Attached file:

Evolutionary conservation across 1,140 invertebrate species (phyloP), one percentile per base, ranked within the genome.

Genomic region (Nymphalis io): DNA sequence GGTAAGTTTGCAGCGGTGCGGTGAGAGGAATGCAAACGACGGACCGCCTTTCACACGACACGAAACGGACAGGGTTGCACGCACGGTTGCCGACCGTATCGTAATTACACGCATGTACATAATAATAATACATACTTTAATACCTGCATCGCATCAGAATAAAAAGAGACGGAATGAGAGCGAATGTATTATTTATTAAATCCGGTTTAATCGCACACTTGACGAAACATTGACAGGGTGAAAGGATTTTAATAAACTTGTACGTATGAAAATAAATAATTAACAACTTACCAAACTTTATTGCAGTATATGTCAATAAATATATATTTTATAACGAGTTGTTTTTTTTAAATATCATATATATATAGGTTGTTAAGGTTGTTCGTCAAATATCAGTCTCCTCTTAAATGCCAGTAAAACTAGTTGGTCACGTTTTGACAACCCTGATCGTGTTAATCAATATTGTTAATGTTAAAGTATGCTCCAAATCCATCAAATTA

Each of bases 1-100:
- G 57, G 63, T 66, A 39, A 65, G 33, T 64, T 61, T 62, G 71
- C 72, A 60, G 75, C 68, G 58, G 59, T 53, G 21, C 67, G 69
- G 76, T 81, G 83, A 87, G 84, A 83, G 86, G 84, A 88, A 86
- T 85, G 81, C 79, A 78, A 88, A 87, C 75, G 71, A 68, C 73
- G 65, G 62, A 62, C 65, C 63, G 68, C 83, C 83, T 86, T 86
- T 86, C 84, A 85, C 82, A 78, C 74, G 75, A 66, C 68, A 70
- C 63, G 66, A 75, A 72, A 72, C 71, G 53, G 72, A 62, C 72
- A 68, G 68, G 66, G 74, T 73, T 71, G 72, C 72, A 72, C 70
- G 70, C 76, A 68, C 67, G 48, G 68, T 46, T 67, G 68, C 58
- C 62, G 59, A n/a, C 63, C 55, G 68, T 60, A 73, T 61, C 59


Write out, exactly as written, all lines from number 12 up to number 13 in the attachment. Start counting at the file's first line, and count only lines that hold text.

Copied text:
- G 70, C 76, A 68, C 67, G 48, G 68, T 46, T 67, G 68, C 58
- C 62, G 59, A n/a, C 63, C 55, G 68, T 60, A 73, T 61, C 59